1. 9

  2. 6

    It is increasingly hard for small content producers…

    This introduction really gets right to the core of the problem. The author views themselves as a “content producer.” And “getting noticed” is the goal.

    I can’t speak for the community, but personally I very rarely find anyone who’s trying to get me to pay attention to their “content” interesting.

    I’m here looking for links to people talking about things they’ve done. Or things they’ve come to understand. Or sharing well-researched insight into something they’re passionate about. Or posting news that has been under-covered elsewhere.

    I’m having a hard time explaining the precise difference between things I find interesting and “content”, but I definitely know it when I see it.

    I absolutely want to hear more small voices, like the author of this piece suggests. I want those voices to be sharing what they’ve done or advancing some field I care about. The ones that are just seeking attention for their “content” are very seldom the interesting ones.

    1. 4

      I don’t like the term “content” for independent authors and creators, but I think you can mentally replace “content producers” with “bloggers and writers” and the rest of the piece is unchanged. Sometimes the motivation for posting something is more than just “I found this interesting”. Sometimes it’s “I found this interesting and I want other people to find out about it”. And I think you and the author are getting at the same problem: we do want a differentiation between “content” and interesting posts by independent writers, but we don’t currently have good systems for doing that.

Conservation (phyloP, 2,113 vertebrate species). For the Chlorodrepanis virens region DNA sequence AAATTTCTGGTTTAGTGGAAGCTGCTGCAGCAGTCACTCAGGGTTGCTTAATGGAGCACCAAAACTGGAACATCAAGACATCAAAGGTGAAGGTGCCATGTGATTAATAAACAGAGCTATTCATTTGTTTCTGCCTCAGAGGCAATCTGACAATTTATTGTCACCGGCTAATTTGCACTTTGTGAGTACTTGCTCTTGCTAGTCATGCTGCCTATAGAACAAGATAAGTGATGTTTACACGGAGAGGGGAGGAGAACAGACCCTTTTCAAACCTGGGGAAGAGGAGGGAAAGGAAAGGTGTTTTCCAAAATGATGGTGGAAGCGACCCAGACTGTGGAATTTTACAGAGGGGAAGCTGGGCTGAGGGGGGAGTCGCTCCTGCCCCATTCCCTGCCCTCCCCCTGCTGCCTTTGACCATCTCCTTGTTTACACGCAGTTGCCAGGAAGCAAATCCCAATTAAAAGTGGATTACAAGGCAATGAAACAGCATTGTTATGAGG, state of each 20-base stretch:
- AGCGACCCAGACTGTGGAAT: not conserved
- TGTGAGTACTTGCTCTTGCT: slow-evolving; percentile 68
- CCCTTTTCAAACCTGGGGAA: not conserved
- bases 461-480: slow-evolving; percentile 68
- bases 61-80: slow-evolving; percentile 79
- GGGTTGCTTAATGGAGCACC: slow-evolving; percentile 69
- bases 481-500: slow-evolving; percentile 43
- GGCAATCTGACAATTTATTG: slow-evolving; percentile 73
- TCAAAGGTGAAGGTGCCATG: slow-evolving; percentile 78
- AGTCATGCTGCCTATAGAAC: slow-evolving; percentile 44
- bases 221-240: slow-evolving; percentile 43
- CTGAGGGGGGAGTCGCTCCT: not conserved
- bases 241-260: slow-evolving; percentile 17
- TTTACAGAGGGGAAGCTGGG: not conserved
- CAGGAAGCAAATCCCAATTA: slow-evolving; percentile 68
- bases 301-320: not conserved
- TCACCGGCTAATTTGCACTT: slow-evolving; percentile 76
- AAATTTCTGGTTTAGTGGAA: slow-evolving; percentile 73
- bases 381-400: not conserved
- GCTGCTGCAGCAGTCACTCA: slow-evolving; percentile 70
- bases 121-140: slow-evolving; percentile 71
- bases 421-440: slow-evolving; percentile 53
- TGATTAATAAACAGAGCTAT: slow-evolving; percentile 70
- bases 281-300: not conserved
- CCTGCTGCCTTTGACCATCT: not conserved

All that being said, I have a little bit more faith in RSS/Atom and newsletters than he does. For me, I usually find a new blog (such as the author’s) via Lobste.rs and then follow them via Atom. That’s how I came across this article in fact. There is still an issue of how to get new readers on to your site, but maybe adding a “please share this to your favorite aggregator” could be a way to get readers to more organically share things?

      1. 3

        thanks a lot for posting the post here. I like your suggestion about inviting readers to share it around. I will experiment with that.

        I love RSS. I think I developed the first blog client for MacOS 8 way back when, at least I didn’t knew any other. RSS and blogging have always been my favorite thing and I am now getting back to it. I just wish that syndication was more common and that browsers still bundled feed readers.

        In the future, I’ll try to use a different term than “content producer”, this appears to be a loaded term that is doesn’t mean what I wanted it to mean, sorry.

        1. 3

          Definitely the situation with RSS readers is less than ideal. I was thinking the other day that I did a lot of “longform” reading in a number of different places: websites themselves, cleaned up versions saved to Instapaper for later, RSS feeds and more recently a bunch of newsletters. I use different apps for all of them, but conceptually they are all the same thing and really should be unified. Feedbin lets you read RSS feeds, email newsletter, and some Twitter streams in the same place which I think is a step in the right direction.